Community-based referrals for electrodiagnostic studies in patients with possible carpal tunnel syndrome: what is the diagnosis?

Arch Phys Med Rehabil. 2002 May;83(5):598-603. doi: 10.1053/apmr.2002.32476.


Objectives: To determine what proportion of patients referred with a clinical suspicion of carpal tunnel syndrome (CTS) have negative electrodiagnostic studies and identify their clinical diagnoses and to identify clinical features that predict the outcome of electrodiagnostic testing in patients referred with suspected CTS.

Design: Retrospective review of patients consecutively referred to the electrodiagnostic center with suspected CTS over a 1-year period.

Setting: Community-based electrodiagnostic center.

Participants: Three hundred forty-eight patients with suspected CTS.

Interventions: Not applicable.

Main outcome measure: The diagnosis of CTS was based on the electrodiagnostic findings.

Results: Of the 348 patients enrolled, 179 (51.4%) had electrodiagnostic studies that were inconsistent with a diagnosis of CTS. Twenty-seven patients (15.1%) had other electrodiagnostic abnormalities (eg, ulnar neuropathy, cervical radiculopathy), whereas the remaining 152 (84.9%) patients had studies within normal limits. Seventy-one patients (46.7%) with normal studies were diagnosed with musculoskeletal disorders, with myofascial pain and musculotendinous strain being most common. By using a multiple logistic regression model, clinical variables that may predict the outcome of electrodiagnostic testing for CTS included gender, duration of symptoms, nocturnal symptoms, sensory symptoms, wrist pain, neck pain, pinprick sensation, abductor pollicis brevis strength, and thenar bulk.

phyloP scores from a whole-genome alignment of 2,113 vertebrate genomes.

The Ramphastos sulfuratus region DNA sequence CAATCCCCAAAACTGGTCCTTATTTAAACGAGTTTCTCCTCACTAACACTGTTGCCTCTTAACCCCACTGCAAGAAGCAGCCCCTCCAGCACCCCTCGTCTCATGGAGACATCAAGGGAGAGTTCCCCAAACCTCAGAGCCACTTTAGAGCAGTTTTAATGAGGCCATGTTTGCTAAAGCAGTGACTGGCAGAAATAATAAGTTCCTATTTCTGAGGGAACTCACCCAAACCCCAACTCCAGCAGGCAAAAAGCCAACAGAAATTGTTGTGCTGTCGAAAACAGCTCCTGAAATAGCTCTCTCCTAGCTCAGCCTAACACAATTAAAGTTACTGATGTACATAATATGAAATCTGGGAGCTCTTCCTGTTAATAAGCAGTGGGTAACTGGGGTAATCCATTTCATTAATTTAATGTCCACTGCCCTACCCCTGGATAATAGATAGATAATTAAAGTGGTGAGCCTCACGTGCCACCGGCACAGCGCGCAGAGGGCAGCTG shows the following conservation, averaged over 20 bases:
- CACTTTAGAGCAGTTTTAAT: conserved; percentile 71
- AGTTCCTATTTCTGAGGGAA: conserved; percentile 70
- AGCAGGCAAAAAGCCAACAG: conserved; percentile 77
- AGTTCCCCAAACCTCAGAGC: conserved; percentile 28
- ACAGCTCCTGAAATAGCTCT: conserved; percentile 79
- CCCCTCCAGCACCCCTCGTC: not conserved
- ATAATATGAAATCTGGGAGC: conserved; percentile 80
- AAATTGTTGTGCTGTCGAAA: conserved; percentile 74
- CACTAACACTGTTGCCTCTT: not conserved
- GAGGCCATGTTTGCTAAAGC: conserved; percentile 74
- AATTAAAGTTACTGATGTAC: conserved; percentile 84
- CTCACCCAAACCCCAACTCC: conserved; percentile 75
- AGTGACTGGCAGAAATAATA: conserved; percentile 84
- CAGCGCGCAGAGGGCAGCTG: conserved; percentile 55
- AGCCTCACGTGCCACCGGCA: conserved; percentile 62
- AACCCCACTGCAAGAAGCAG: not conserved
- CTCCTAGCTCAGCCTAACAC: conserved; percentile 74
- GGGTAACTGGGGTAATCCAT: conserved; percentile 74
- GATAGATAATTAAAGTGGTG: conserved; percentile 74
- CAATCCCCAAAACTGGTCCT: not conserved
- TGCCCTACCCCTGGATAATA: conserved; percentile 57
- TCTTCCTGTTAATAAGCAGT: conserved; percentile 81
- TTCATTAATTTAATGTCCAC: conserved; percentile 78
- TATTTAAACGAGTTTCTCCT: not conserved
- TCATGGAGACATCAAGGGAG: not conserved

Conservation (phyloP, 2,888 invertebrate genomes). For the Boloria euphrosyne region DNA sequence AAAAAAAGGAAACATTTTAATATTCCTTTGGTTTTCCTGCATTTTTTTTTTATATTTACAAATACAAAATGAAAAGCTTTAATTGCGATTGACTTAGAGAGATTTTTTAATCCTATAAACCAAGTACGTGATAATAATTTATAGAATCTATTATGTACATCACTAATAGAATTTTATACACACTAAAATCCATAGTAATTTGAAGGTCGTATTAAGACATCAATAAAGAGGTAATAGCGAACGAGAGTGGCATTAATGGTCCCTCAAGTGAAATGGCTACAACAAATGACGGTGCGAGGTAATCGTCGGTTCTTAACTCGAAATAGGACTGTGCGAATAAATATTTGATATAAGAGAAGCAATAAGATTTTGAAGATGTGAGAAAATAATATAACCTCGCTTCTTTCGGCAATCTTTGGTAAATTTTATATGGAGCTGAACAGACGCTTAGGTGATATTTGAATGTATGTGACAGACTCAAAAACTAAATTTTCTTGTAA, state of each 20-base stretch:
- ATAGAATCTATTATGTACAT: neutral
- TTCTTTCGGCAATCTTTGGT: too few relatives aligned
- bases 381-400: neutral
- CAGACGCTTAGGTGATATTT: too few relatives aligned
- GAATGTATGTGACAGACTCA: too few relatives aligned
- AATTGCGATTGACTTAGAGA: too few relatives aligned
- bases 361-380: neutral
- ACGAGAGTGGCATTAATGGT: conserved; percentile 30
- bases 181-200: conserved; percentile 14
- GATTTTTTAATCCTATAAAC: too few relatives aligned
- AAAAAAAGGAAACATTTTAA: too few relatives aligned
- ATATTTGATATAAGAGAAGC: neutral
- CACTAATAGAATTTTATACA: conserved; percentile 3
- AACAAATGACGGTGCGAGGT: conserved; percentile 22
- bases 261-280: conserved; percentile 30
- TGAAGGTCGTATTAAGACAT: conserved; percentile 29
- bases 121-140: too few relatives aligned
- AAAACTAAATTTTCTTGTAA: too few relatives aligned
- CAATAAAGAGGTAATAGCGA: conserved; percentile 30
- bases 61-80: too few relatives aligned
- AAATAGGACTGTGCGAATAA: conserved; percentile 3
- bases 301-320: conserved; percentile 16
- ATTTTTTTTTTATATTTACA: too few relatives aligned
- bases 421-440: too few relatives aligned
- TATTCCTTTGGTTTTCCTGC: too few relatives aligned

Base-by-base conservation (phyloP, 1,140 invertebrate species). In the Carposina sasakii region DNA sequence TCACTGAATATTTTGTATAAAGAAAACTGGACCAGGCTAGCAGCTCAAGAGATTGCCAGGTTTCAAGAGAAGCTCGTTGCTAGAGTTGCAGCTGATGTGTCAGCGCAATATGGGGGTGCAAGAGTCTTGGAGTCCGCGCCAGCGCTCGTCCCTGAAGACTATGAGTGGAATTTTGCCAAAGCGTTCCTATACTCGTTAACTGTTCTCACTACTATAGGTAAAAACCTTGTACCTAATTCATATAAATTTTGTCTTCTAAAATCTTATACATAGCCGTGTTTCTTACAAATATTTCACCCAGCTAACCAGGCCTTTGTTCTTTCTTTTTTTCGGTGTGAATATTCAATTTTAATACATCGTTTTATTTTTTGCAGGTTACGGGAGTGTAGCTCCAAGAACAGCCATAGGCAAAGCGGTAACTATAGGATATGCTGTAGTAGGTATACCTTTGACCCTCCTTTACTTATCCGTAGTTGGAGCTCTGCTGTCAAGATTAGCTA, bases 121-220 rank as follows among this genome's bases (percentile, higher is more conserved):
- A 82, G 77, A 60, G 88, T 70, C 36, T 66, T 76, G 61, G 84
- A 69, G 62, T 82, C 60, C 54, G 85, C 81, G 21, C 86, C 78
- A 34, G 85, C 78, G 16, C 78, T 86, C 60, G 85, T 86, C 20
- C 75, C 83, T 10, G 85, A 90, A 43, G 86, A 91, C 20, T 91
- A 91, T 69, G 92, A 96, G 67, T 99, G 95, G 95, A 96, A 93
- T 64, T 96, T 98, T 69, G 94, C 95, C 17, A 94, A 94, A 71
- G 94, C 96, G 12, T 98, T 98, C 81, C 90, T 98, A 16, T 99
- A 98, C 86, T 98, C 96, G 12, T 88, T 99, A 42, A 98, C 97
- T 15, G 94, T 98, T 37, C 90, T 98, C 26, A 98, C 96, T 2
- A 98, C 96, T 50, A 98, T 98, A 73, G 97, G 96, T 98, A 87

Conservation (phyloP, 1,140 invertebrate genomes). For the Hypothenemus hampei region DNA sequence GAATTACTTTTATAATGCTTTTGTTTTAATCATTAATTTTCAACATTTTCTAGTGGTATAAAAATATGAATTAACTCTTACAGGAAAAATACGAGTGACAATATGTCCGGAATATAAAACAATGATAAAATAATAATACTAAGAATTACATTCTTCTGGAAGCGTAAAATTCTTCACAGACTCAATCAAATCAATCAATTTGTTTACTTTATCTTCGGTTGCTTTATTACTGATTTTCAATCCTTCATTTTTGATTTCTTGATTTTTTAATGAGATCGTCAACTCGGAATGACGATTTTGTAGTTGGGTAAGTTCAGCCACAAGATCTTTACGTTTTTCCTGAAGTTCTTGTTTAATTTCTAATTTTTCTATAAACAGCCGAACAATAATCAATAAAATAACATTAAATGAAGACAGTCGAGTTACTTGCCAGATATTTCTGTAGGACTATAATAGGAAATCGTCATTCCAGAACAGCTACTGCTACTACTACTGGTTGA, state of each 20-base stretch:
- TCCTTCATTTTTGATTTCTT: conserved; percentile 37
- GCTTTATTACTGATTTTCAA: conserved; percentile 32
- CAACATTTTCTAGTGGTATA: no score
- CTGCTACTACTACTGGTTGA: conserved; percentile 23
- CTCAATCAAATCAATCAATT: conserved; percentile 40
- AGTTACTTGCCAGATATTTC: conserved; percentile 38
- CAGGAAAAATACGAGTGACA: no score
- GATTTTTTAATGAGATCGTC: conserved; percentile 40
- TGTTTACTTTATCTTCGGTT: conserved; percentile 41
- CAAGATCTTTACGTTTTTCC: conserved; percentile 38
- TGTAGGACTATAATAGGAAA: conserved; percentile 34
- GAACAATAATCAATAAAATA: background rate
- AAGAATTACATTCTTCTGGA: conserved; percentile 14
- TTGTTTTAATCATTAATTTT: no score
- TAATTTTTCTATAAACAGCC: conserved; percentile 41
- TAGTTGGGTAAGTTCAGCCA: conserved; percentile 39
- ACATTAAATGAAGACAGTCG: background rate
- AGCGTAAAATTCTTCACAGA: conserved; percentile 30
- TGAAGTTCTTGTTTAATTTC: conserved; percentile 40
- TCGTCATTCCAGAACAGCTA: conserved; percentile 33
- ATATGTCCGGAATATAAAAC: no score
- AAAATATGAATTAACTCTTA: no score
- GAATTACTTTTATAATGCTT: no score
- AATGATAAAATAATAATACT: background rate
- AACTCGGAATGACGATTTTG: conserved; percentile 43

Conclusions: Many patients referred to an electrodiagnostic laboratory with a clinical suspicion of CTS have other diagnoses, most commonly musculoskeletal disorders. Because these various conditions may be mistaken for CTS, the electrodiagnostic evaluation is therefore an important diagnostic tool. Although traditional clinical findings including Tinel and Phalen sign were found to have limited clinical use, further validation of the groups of positive and negative clinical features may potentially enable the referring physician to identify more accurately patients who would benefit most from electrodiagnostic testing.

MeSH terms

  • Adolescent
  • Adult
  • Aged
  • Aged, 80 and over
  • Carpal Tunnel Syndrome / diagnosis*
  • Carpal Tunnel Syndrome / physiopathology*
  • Community Health Centers*
  • Electrodiagnosis*
  • Female
  • Humans
  • Male
  • Middle Aged
  • Patient Selection
  • Predictive Value of Tests
  • Referral and Consultation*
  • Retrospective Studies